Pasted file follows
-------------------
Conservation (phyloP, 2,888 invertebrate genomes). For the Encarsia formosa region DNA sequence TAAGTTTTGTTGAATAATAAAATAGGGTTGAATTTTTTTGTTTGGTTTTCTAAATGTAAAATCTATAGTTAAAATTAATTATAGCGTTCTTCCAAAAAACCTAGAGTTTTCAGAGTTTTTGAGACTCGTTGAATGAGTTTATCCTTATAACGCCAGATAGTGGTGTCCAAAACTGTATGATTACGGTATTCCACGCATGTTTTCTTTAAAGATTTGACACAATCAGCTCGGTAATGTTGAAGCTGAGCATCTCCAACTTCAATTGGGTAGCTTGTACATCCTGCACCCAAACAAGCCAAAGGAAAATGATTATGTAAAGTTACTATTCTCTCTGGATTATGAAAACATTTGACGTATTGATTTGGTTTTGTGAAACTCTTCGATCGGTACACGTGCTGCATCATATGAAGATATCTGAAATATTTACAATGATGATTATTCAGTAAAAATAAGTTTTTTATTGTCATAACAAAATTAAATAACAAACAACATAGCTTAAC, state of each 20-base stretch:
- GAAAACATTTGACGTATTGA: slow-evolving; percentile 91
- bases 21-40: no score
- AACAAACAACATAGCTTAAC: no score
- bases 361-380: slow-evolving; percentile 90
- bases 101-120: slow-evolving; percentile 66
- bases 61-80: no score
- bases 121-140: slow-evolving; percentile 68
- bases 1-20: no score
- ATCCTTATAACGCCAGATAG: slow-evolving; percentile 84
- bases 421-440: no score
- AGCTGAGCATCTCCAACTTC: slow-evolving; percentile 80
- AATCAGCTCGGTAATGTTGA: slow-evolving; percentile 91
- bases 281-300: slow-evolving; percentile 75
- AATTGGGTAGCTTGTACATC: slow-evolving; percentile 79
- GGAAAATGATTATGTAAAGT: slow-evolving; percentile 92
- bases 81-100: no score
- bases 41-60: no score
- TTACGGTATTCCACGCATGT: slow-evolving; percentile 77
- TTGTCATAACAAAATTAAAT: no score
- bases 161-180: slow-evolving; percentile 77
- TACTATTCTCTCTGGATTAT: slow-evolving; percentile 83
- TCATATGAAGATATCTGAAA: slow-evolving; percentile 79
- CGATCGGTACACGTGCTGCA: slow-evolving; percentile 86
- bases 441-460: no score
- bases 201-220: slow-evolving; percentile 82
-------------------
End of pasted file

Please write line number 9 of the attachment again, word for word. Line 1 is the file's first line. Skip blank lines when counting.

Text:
- bases 1-20: no score